Irina Pryanishnikova, spokeswoman for the Kyiv police, says more than 10 mass graves have been uncovered in that region. To the northwest of the city, more than 1,000 corpses were found in the district that includes the town of Bucha, where Ukraine accuses Russian forces of carrying out one of the most notorious massacres.

She estimates that about half the bodies sustained bullet wounds, often from snipers, while others had died directly from shelling or other causes, such as beatings with blunt objects.

“The cruelest episode in Buchansky took place at a children’s camp where five men were executed. Several more men were executed in the surrounding streets and their bodies burned,” says Pryanishnikova.

“Every exhumation is a tragedy, but for me, the worst thing is to see dead children. I remember when we opened their graves, we would see small hands and feet, but no head.”

A harrowing task

The village of Buzova, sandwiched between a small airfield and a sprawling film studio complex, is on the western outskirts of Kyiv. The village bore witness to several atrocities during the Russian occupation, including the shelling of a private maternity clinic. After the village was liberated, bodies of civilians were found dumped in a well at a local petrol station.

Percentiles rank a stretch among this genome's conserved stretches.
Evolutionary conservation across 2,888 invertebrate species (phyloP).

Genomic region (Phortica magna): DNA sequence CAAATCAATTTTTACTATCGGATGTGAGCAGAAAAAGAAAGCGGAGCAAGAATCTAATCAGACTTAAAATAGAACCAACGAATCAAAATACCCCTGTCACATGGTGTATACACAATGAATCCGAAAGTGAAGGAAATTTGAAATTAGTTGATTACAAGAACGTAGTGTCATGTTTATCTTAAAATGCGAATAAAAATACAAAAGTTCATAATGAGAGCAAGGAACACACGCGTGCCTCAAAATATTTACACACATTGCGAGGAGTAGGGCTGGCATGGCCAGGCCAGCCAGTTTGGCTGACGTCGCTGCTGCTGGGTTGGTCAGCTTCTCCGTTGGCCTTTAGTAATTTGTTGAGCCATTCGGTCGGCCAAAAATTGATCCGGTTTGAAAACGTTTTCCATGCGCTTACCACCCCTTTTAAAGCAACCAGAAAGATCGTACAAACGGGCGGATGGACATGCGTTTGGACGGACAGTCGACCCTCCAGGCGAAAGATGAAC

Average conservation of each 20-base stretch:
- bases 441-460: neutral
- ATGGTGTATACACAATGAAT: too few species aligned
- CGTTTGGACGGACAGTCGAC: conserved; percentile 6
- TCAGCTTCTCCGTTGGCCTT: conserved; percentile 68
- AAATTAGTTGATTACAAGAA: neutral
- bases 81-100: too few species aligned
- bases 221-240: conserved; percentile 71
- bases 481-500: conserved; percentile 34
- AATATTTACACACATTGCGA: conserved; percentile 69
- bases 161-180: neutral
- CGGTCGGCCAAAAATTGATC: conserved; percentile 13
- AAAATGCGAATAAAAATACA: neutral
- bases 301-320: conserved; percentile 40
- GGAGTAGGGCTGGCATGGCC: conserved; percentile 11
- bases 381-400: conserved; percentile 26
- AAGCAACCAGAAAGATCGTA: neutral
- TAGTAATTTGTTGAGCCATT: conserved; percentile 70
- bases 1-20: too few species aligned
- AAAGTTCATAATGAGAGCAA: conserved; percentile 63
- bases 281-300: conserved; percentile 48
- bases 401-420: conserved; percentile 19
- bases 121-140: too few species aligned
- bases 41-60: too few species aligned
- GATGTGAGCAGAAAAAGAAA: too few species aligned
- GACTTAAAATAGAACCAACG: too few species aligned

Vitaliy Sukhinin, a squat, matter-of-fact police investigator, unravels the cloth covering Chichko’s body as it begins to pour with rain. Bugeruk, standing under an umbrella, turns away and watches proceedings from the corner of his eye.

The corpse is partially decomposed but still recognizable. Bugeruk stands frozen with shock for half a minute before turning his eyes away and staring out into the thick forest surrounding the village cemetery.

Ludmila Zakabluk, a sociable and conscientious woman in her 60s who heads the Buzova village council, walks over to Bageruk to offer a few words of comfort. She then stands quietly by his side as the rain hammers the umbrella above their heads.

Police investigators briefly surround the body, documenting it with their cameras before discretely moving on to another grave.